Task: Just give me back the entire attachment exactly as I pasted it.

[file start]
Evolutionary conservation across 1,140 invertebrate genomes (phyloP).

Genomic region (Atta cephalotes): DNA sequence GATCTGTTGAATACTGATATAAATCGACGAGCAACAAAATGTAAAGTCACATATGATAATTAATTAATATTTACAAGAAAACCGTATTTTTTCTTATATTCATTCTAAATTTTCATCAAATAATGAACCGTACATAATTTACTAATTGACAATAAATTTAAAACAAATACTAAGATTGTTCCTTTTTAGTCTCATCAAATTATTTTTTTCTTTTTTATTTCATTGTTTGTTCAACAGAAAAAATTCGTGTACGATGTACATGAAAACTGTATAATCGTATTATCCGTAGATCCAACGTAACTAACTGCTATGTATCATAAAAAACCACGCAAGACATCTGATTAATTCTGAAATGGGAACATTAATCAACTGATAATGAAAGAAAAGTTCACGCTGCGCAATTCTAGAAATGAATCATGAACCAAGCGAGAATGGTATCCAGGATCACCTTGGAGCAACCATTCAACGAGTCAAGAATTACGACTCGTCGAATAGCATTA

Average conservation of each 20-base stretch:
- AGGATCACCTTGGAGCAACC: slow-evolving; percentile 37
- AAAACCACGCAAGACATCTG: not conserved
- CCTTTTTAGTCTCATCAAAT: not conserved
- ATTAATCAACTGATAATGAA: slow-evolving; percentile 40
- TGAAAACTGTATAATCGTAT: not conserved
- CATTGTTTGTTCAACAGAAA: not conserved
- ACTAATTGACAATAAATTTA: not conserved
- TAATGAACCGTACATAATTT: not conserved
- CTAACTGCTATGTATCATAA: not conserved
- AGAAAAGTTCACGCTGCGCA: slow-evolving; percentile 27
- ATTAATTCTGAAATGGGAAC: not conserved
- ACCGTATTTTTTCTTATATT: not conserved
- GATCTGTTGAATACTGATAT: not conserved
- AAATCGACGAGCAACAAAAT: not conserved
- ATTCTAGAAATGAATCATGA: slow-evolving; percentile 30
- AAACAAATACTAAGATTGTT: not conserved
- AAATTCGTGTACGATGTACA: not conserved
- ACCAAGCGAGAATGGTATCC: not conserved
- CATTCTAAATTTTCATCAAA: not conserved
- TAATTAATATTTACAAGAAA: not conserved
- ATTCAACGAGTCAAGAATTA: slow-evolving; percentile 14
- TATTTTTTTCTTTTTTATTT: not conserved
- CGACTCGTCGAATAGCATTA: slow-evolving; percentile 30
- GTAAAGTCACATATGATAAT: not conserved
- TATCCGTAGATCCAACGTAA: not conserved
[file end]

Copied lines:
Evolutionary conservation across 1,140 invertebrate genomes (phyloP).

Genomic region (Atta cephalotes): DNA sequence GATCTGTTGAATACTGATATAAATCGACGAGCAACAAAATGTAAAGTCACATATGATAATTAATTAATATTTACAAGAAAACCGTATTTTTTCTTATATTCATTCTAAATTTTCATCAAATAATGAACCGTACATAATTTACTAATTGACAATAAATTTAAAACAAATACTAAGATTGTTCCTTTTTAGTCTCATCAAATTATTTTTTTCTTTTTTATTTCATTGTTTGTTCAACAGAAAAAATTCGTGTACGATGTACATGAAAACTGTATAATCGTATTATCCGTAGATCCAACGTAACTAACTGCTATGTATCATAAAAAACCACGCAAGACATCTGATTAATTCTGAAATGGGAACATTAATCAACTGATAATGAAAGAAAAGTTCACGCTGCGCAATTCTAGAAATGAATCATGAACCAAGCGAGAATGGTATCCAGGATCACCTTGGAGCAACCATTCAACGAGTCAAGAATTACGACTCGTCGAATAGCATTA

Average conservation of each 20-base stretch:
- AGGATCACCTTGGAGCAACC: slow-evolving; percentile 37
- AAAACCACGCAAGACATCTG: not conserved
- CCTTTTTAGTCTCATCAAAT: not conserved
- ATTAATCAACTGATAATGAA: slow-evolving; percentile 40
- TGAAAACTGTATAATCGTAT: not conserved
- CATTGTTTGTTCAACAGAAA: not conserved
- ACTAATTGACAATAAATTTA: not conserved
- TAATGAACCGTACATAATTT: not conserved
- CTAACTGCTATGTATCATAA: not conserved
- AGAAAAGTTCACGCTGCGCA: slow-evolving; percentile 27
- ATTAATTCTGAAATGGGAAC: not conserved
- ACCGTATTTTTTCTTATATT: not conserved
- GATCTGTTGAATACTGATAT: not conserved
- AAATCGACGAGCAACAAAAT: not conserved
- ATTCTAGAAATGAATCATGA: slow-evolving; percentile 30
- AAACAAATACTAAGATTGTT: not conserved
- AAATTCGTGTACGATGTACA: not conserved
- ACCAAGCGAGAATGGTATCC: not conserved
- CATTCTAAATTTTCATCAAA: not conserved
- TAATTAATATTTACAAGAAA: not conserved
- ATTCAACGAGTCAAGAATTA: slow-evolving; percentile 14
- TATTTTTTTCTTTTTTATTT: not conserved
- CGACTCGTCGAATAGCATTA: slow-evolving; percentile 30
- GTAAAGTCACATATGATAAT: not conserved
- TATCCGTAGATCCAACGTAA: not conserved